My Allium photographs, titled “Family Constellations”, are intended as a linked set and counterpoint to prairie realism. The ornamental Allium appeared in our garden this spring and became a representation for my family tree; photographed at varied stages of bloom and decline, in alternating light and shadow, sometimes mingling with stars and blue skies, shape shifting as my great-grandfather drifted in and out of my research and dreams.
In his book “Family Constellations Revealed”, Indra Torsten Preiss tells me that “all constellations confirm the existence of orders of love. The underlying patterns and systemic laws are apparently indelibly imprinted upon our soul.”
The transfer of information from morphogenic fields (The Knowing Field in Family Constellation parlance), is referred to by author and researcher, Rupert Sheldrake as morphic resonance. The basis of this science goes back to Aristotle’s theories about the soul. Accordingly to Aristotle, the soul that exists in the seed of every plant, is what creates the plant. This knowing field is what forms part of our memory system.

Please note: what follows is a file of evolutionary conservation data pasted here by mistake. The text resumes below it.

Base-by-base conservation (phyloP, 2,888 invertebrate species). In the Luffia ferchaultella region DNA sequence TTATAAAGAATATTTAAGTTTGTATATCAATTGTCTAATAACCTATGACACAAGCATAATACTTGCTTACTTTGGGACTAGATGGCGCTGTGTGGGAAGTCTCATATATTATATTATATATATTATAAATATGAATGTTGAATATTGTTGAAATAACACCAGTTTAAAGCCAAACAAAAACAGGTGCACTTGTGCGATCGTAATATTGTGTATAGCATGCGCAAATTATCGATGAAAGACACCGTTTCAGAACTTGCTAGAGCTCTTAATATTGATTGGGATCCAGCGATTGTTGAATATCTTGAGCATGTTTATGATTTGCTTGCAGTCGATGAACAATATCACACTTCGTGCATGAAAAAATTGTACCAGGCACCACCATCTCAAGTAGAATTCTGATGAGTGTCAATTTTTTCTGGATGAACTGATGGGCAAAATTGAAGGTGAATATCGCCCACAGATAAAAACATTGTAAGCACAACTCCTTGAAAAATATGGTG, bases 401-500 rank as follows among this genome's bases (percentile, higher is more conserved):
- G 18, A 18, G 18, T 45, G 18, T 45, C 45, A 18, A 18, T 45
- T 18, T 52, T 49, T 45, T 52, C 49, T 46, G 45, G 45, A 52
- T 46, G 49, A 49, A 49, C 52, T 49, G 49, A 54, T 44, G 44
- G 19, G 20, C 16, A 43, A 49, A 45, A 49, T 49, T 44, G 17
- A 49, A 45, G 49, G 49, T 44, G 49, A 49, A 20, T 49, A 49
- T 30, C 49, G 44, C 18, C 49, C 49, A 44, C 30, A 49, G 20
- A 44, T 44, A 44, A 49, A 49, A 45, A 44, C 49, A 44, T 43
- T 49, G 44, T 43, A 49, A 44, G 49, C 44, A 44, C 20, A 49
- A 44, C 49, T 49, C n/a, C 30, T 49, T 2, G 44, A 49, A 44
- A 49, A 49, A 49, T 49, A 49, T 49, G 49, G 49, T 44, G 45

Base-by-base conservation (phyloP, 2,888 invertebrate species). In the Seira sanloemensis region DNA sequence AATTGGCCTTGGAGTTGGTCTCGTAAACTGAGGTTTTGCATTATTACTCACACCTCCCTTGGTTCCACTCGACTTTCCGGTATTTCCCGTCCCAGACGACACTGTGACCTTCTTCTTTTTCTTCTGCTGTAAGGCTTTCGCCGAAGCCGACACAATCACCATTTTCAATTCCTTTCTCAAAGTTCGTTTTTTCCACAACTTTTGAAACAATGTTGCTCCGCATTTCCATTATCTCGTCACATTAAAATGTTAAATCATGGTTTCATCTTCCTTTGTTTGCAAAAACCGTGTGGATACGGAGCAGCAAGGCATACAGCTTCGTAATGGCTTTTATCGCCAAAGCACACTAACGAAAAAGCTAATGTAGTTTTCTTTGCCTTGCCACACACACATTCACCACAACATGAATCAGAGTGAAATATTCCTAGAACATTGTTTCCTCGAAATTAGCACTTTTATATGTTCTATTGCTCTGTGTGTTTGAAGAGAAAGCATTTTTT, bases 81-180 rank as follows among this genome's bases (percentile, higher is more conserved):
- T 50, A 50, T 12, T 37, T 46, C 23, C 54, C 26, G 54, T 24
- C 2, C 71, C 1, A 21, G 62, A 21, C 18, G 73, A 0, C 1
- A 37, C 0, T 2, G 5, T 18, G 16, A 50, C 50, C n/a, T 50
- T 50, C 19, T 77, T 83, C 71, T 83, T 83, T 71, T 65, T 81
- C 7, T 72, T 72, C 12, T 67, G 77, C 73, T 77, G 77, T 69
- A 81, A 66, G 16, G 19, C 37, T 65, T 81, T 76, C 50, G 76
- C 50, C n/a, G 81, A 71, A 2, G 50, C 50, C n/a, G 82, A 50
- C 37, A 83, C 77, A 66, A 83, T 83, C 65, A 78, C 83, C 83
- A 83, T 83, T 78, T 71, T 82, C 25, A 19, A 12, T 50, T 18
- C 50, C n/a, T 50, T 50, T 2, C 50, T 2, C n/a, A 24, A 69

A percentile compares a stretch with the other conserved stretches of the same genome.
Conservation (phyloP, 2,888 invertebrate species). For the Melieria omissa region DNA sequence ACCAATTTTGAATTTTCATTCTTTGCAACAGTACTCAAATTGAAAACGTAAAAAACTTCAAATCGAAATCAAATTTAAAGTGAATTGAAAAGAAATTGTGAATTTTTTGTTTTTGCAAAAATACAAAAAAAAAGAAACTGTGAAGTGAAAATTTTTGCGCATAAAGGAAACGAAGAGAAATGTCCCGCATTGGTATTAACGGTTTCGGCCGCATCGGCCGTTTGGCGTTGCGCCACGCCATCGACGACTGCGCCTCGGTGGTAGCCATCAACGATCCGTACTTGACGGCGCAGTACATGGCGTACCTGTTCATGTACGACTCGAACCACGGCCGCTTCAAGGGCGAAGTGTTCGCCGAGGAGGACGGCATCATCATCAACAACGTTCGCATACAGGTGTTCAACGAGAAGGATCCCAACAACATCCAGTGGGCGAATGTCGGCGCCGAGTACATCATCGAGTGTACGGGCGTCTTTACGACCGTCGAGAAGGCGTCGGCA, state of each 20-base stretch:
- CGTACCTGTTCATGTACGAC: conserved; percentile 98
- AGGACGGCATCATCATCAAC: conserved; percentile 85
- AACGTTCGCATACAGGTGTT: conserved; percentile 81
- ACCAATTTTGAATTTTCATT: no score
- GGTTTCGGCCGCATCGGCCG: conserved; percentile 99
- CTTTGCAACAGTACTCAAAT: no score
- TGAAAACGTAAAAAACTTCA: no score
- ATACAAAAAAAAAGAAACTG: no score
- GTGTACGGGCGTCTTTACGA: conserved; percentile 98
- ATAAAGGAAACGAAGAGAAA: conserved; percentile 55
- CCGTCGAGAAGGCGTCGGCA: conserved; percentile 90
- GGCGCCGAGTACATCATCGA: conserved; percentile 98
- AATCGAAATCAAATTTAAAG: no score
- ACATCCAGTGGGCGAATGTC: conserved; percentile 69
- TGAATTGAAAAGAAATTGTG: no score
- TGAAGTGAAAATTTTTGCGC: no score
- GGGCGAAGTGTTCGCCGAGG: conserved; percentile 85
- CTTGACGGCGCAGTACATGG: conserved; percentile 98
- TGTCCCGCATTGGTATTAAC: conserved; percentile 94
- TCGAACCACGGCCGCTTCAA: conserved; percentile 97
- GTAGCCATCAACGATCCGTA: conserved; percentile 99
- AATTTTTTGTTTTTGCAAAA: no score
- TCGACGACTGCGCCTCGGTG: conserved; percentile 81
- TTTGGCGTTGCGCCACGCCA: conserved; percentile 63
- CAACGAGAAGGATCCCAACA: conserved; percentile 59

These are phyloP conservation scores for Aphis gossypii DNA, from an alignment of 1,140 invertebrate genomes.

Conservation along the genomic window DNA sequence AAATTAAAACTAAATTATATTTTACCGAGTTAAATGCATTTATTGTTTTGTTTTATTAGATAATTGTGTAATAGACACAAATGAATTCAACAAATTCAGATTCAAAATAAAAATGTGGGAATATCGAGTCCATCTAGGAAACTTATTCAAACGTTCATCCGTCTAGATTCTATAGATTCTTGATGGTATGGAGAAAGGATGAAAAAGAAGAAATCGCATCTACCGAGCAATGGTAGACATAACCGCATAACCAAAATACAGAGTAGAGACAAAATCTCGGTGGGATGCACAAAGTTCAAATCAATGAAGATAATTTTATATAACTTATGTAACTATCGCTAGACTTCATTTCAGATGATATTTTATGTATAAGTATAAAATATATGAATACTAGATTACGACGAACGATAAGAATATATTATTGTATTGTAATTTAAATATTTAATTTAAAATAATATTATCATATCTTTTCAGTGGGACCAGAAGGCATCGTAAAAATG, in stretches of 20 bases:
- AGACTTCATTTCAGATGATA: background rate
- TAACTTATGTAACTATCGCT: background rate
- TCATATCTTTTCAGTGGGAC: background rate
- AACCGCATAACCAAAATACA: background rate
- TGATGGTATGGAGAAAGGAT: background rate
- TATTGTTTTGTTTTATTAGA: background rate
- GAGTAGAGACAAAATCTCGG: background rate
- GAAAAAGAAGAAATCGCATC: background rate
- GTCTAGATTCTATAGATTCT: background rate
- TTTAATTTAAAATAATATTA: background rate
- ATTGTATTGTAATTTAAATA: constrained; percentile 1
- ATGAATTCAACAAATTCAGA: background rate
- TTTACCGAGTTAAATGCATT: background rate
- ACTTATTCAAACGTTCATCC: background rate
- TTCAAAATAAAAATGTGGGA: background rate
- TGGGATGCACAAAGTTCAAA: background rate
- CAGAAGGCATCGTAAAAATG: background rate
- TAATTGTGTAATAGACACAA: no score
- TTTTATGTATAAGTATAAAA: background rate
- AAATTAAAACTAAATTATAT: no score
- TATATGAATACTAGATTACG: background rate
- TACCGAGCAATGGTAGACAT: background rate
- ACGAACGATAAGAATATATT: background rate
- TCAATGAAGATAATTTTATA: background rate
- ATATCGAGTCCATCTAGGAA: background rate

The Celtic tradition has a refined sense of the miracle of death,” says John O’Donohue in “Anam Cara”. “The Celtic mind was neither discursive nor systematic. The dualism that separates the visible from the invisible, time from eternity, the human from the divine, was totally alien to [the Celts].” Cornelius moves between window and curtain as I unlock more of the family records. Midnight oil abounds, and in 13th Century Persia, a poet tells me:
Some nights stay up ‘til dawn as the moon sometimes does for the sun.
Be a full bucket, pulled up the darkness of a well then lifted out into the light.
Something opens our wings, something makes boredom and hurt disappear.
Someone fills the cup in front of us, we taste only sacredness.